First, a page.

Documentation > Python
What will you learn?
You will learn what constants are.
You will learn how you can use constants in your programs.
What will your program do?
It will show the constants associated with the states of a traffic light tile.
It will show the values of the traffic light constants.
What will you need?
required: nControl 2018.0 or higher.
In programming constants are values that cannot change. Constants are like variables, but their value is preset and cannot be changed. One of the main goal of constants is to make your programs more readable.
The advantage of using constants
Let's start by showing why constants are useful. Let's illustrate this with a traffic light tile.
A traffic light tile has a number of different states: the light can off, it can red, ... Let's use a generic tile to print the values of the different state of the traffic light tile on our screen.
The project below has two tiles: a traffic light tile and a generic tile.

Start by downloading the project using the link below and opening it in nControl. The open the code editor of the generic tile:

We'll start by creating a variable to access the traffic light tile. We can do this by calling the getTile() function of the generic tile.
light = self.getTile('Light 1')
Next, we going to request the current state of the traffic light and store that in the variable color. We can do this with the getState() function of the traffic light tile:
color = light.getState()
And finally, we're going to print the value of the variable color on our screen:
So our full Python program becomes:
light = self.getTile('Light 1')
color = light.getState()
When your program is complete, close code editor.
To run the program, go to Simulation Mode, put the traffic light in the desired state and click the generic tile to show the value of the state. You can do this all the state of the traffic light:
You can see that the various states are represented by numbers: off = 1, red = 2, green = 3, ... A computer program usually uses numbers to represent different states or options because that's more efficient from both a computational and memory usage point of view.
However, for humans numbers are not very practical. It's hard to remember what 1, 2, 3, ... represents, strings (= text) would be a lot easier. And that's what constants are used for. If we, for example, define a constant with the name RED and give it the value 2, we can use RED instead of 2; and that a lot easier to read/remember.
Printing the values of the constants
nControl has a set of predefined constants for all the states of the traffic light. In nControl, all the constants are stored in an object called nConst. Their names also have a fixed structure fixed structure @@_@@@@@@@. The first two characters describe the type of the constant; for example, traffic light tile constants start with TL. The past after the underscore describes the state or option; for example, a red traffic light is represented by RED. So the full name of the constant describing the red state is:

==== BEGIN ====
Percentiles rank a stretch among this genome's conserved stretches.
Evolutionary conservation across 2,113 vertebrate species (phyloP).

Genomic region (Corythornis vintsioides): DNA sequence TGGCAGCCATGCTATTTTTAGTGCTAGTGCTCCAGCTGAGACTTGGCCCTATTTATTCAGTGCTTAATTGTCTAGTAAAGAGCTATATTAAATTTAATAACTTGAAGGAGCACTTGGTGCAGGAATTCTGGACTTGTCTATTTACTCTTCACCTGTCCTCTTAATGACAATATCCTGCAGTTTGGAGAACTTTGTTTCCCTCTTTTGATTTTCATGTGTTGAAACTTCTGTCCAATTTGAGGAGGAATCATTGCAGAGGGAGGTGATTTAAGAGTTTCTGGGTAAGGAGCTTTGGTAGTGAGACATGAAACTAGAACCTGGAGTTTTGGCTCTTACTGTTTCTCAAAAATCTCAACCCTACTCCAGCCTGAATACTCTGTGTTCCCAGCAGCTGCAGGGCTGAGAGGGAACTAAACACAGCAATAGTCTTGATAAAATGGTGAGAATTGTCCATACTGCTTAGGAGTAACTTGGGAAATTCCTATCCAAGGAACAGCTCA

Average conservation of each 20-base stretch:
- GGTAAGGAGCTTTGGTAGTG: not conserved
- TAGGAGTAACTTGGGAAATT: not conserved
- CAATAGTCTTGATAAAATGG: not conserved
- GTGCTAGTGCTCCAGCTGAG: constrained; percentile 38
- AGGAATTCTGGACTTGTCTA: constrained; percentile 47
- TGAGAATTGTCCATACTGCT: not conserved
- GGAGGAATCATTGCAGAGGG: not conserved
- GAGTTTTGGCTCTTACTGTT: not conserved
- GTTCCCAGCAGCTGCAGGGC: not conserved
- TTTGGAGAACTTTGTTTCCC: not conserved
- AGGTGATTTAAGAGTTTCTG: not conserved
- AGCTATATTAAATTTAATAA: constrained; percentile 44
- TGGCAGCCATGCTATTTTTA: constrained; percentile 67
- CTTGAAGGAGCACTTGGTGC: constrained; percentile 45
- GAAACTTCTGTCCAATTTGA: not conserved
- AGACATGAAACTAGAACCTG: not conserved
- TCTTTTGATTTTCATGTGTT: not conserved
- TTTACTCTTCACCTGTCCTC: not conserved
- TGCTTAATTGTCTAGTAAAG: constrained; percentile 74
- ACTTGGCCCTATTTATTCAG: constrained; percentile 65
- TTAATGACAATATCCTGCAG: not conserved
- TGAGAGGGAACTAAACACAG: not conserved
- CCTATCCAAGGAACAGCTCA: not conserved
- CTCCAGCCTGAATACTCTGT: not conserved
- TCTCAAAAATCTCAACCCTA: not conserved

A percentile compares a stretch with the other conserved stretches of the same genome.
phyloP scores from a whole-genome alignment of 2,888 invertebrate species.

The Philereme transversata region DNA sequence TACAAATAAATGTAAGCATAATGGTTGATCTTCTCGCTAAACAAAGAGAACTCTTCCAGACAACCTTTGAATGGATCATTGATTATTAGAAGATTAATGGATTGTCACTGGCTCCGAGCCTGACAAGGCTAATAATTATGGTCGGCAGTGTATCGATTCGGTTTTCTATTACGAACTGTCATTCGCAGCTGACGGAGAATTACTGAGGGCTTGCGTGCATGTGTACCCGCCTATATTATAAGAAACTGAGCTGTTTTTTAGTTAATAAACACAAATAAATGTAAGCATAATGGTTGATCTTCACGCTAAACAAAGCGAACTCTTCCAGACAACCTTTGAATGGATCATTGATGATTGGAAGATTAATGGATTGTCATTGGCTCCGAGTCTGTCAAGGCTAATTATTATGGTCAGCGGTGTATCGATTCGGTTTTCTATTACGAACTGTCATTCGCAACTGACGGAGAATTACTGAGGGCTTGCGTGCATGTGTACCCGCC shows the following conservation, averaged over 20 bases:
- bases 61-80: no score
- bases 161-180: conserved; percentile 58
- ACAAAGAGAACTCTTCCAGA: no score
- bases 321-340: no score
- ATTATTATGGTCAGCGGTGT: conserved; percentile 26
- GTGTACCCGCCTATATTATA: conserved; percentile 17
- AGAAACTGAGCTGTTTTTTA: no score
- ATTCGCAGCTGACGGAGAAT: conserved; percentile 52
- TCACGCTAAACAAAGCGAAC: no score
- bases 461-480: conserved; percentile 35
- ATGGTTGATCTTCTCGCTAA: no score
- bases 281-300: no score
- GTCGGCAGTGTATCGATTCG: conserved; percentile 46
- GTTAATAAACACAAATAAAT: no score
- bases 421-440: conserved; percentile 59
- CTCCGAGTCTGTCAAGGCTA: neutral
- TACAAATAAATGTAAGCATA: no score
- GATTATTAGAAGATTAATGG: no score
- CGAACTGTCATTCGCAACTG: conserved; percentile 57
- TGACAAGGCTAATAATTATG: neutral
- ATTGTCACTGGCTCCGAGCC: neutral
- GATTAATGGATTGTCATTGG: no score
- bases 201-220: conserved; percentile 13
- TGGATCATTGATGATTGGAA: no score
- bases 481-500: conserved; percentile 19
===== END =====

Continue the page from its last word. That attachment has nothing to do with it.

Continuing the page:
The documentation of the traffic light tile shows that there are 5 constants:
  • nConst.TL_GREEN
  • nConst.TL_OFF
  • nConst.TL_RED
Now, let's print the values of these five traffic light constants. Open the code editor of the generic tile, remove the code and replace it with the a program:

We can print the value of the nConst.TL_OFF with the following code:
self.print('Off:' + str(nConst.TL_OFF))
Let's look at this line in detail. To print text on our screen, we need to use the print() function of the tile that we're working in. That gives the code:
In front of the value of the constant we would like to add some text to indicate which constant we're printing. In Python text has to be put between quotes. So that gives:
Now we need to add the value of the constant. The print() function has one argument, so we need to add the value of the constant to the string 'Off'. In Python you can combine strings (= text) with the + operator. So we get:
self.print('Off' + )
The nControl constants are integers (= whole numbers). You cannot combine a string and a number, so we need to convert the value of the constant to a text before we can combine it with 'Off'. In Python this is done with the str() function. That's a function that converts the provided value into a string. So that explains our line of code:
self.print('Off' + str(nConst.TL_OFF)
We can print the other constants in a similar way. So the following code is what we need to print the values of all the traffic light constants constants:
self.print('Off:' + str(nConst.TL_OFF))
self.print('Red:' + str(nConst.TL_RED))
self.print('Green:' + str(nConst.TL_GREEN))
self.print('Fl. red:' + str(nConst.TL_FLASHINGRED))
self.print('Fl. greed:' + str(nConst.TL_FLASHINGGREEN))
You can run the code by going to Simulation Mode and clicking the generic tile:

You can see that the values of the constants correspond with the values that were returned by the getState() function.
In the next lesson we will see how the use these constants in conditional expression so we can make our program do different things in function of the state of a tile.
Constants in Python
Python actually doesn't have the concept of constants, it only has variables. So the work around is the create variables, initialize them with the desired value and use them like they were constants. The main difference with real constants is that value of constants cannot be changed. As Python uses variables as constants you can actually change their value. So, in Python, you have to make sure that your code does alter the values of the 'constants'. So you should never use a line of code like:
nConst.TL_OFF = ...
Changing the value of constants will make your code behave in an unexpected way as it will start misinterpreting the values representing the states and options.
Documentation > Python > Lesson 5